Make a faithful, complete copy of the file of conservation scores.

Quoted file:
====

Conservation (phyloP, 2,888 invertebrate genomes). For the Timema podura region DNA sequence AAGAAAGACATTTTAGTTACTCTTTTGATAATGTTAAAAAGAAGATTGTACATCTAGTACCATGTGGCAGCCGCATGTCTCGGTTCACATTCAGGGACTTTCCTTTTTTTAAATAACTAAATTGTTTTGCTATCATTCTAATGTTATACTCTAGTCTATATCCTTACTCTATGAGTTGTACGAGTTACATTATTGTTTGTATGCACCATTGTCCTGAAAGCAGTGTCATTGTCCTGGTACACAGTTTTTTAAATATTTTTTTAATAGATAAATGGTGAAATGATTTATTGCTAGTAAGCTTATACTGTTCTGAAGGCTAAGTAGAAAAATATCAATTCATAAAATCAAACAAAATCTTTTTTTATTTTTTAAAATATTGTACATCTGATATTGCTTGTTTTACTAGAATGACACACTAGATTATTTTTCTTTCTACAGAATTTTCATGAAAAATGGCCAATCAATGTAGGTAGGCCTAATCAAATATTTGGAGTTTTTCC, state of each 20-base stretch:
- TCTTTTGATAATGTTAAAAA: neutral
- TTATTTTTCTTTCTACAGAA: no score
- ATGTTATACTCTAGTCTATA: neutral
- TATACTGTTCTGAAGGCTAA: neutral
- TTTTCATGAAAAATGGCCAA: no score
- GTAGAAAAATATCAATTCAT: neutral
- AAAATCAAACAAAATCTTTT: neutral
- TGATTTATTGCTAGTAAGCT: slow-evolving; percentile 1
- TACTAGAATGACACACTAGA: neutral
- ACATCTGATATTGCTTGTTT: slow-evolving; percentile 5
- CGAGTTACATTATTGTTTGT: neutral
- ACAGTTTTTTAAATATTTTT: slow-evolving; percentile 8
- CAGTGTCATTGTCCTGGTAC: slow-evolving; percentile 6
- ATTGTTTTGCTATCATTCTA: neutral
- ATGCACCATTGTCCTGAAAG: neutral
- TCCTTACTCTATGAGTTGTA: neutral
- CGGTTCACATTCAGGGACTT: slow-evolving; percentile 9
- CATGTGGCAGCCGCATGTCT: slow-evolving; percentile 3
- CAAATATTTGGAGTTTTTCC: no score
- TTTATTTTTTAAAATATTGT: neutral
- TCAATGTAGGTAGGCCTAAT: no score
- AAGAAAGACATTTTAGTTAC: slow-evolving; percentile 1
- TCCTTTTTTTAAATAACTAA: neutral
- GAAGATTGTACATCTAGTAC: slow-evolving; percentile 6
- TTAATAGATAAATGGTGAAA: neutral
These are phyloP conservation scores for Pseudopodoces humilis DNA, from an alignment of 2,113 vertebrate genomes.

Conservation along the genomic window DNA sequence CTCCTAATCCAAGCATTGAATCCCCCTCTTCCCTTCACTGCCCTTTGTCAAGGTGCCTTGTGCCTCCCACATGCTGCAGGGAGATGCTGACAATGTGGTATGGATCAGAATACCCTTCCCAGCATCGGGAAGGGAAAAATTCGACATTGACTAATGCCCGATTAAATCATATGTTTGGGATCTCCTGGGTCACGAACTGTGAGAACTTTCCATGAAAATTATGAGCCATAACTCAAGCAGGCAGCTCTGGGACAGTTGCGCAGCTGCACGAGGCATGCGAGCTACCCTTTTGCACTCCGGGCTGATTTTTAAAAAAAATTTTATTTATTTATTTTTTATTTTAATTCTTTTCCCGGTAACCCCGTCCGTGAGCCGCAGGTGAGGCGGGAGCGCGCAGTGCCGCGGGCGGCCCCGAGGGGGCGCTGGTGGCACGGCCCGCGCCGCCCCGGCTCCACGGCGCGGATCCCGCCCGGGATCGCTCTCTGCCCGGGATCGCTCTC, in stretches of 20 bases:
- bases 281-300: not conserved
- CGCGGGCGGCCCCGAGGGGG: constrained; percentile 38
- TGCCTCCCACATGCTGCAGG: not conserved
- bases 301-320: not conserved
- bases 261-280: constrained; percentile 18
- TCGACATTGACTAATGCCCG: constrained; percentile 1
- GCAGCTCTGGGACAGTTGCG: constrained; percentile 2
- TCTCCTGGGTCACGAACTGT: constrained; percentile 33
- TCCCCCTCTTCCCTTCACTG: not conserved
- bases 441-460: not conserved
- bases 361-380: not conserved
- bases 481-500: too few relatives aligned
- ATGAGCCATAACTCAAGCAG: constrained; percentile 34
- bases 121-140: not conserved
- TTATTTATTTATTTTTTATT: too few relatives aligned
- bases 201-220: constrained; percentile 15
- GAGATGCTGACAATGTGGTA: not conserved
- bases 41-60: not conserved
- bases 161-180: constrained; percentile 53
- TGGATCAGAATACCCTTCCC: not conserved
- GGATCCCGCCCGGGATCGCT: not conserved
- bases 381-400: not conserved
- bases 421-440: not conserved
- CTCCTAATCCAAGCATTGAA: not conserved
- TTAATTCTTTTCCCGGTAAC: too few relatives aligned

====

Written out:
Conservation (phyloP, 2,888 invertebrate genomes). For the Timema podura region DNA sequence AAGAAAGACATTTTAGTTACTCTTTTGATAATGTTAAAAAGAAGATTGTACATCTAGTACCATGTGGCAGCCGCATGTCTCGGTTCACATTCAGGGACTTTCCTTTTTTTAAATAACTAAATTGTTTTGCTATCATTCTAATGTTATACTCTAGTCTATATCCTTACTCTATGAGTTGTACGAGTTACATTATTGTTTGTATGCACCATTGTCCTGAAAGCAGTGTCATTGTCCTGGTACACAGTTTTTTAAATATTTTTTTAATAGATAAATGGTGAAATGATTTATTGCTAGTAAGCTTATACTGTTCTGAAGGCTAAGTAGAAAAATATCAATTCATAAAATCAAACAAAATCTTTTTTTATTTTTTAAAATATTGTACATCTGATATTGCTTGTTTTACTAGAATGACACACTAGATTATTTTTCTTTCTACAGAATTTTCATGAAAAATGGCCAATCAATGTAGGTAGGCCTAATCAAATATTTGGAGTTTTTCC, state of each 20-base stretch:
- TCTTTTGATAATGTTAAAAA: neutral
- TTATTTTTCTTTCTACAGAA: no score
- ATGTTATACTCTAGTCTATA: neutral
- TATACTGTTCTGAAGGCTAA: neutral
- TTTTCATGAAAAATGGCCAA: no score
- GTAGAAAAATATCAATTCAT: neutral
- AAAATCAAACAAAATCTTTT: neutral
- TGATTTATTGCTAGTAAGCT: slow-evolving; percentile 1
- TACTAGAATGACACACTAGA: neutral
- ACATCTGATATTGCTTGTTT: slow-evolving; percentile 5
- CGAGTTACATTATTGTTTGT: neutral
- ACAGTTTTTTAAATATTTTT: slow-evolving; percentile 8
- CAGTGTCATTGTCCTGGTAC: slow-evolving; percentile 6
- ATTGTTTTGCTATCATTCTA: neutral
- ATGCACCATTGTCCTGAAAG: neutral
- TCCTTACTCTATGAGTTGTA: neutral
- CGGTTCACATTCAGGGACTT: slow-evolving; percentile 9
- CATGTGGCAGCCGCATGTCT: slow-evolving; percentile 3
- CAAATATTTGGAGTTTTTCC: no score
- TTTATTTTTTAAAATATTGT: neutral
- TCAATGTAGGTAGGCCTAAT: no score
- AAGAAAGACATTTTAGTTAC: slow-evolving; percentile 1
- TCCTTTTTTTAAATAACTAA: neutral
- GAAGATTGTACATCTAGTAC: slow-evolving; percentile 6
- TTAATAGATAAATGGTGAAA: neutral
These are phyloP conservation scores for Pseudopodoces humilis DNA, from an alignment of 2,113 vertebrate genomes.

Conservation along the genomic window DNA sequence CTCCTAATCCAAGCATTGAATCCCCCTCTTCCCTTCACTGCCCTTTGTCAAGGTGCCTTGTGCCTCCCACATGCTGCAGGGAGATGCTGACAATGTGGTATGGATCAGAATACCCTTCCCAGCATCGGGAAGGGAAAAATTCGACATTGACTAATGCCCGATTAAATCATATGTTTGGGATCTCCTGGGTCACGAACTGTGAGAACTTTCCATGAAAATTATGAGCCATAACTCAAGCAGGCAGCTCTGGGACAGTTGCGCAGCTGCACGAGGCATGCGAGCTACCCTTTTGCACTCCGGGCTGATTTTTAAAAAAAATTTTATTTATTTATTTTTTATTTTAATTCTTTTCCCGGTAACCCCGTCCGTGAGCCGCAGGTGAGGCGGGAGCGCGCAGTGCCGCGGGCGGCCCCGAGGGGGCGCTGGTGGCACGGCCCGCGCCGCCCCGGCTCCACGGCGCGGATCCCGCCCGGGATCGCTCTCTGCCCGGGATCGCTCTC, in stretches of 20 bases:
- bases 281-300: not conserved
- CGCGGGCGGCCCCGAGGGGG: constrained; percentile 38
- TGCCTCCCACATGCTGCAGG: not conserved
- bases 301-320: not conserved
- bases 261-280: constrained; percentile 18
- TCGACATTGACTAATGCCCG: constrained; percentile 1
- GCAGCTCTGGGACAGTTGCG: constrained; percentile 2
- TCTCCTGGGTCACGAACTGT: constrained; percentile 33
- TCCCCCTCTTCCCTTCACTG: not conserved
- bases 441-460: not conserved
- bases 361-380: not conserved
- bases 481-500: too few relatives aligned
- ATGAGCCATAACTCAAGCAG: constrained; percentile 34
- bases 121-140: not conserved
- TTATTTATTTATTTTTTATT: too few relatives aligned
- bases 201-220: constrained; percentile 15
- GAGATGCTGACAATGTGGTA: not conserved
- bases 41-60: not conserved
- bases 161-180: constrained; percentile 53
- TGGATCAGAATACCCTTCCC: not conserved
- GGATCCCGCCCGGGATCGCT: not conserved
- bases 381-400: not conserved
- bases 421-440: not conserved
- CTCCTAATCCAAGCATTGAA: not conserved
- TTAATTCTTTTCCCGGTAAC: too few relatives aligned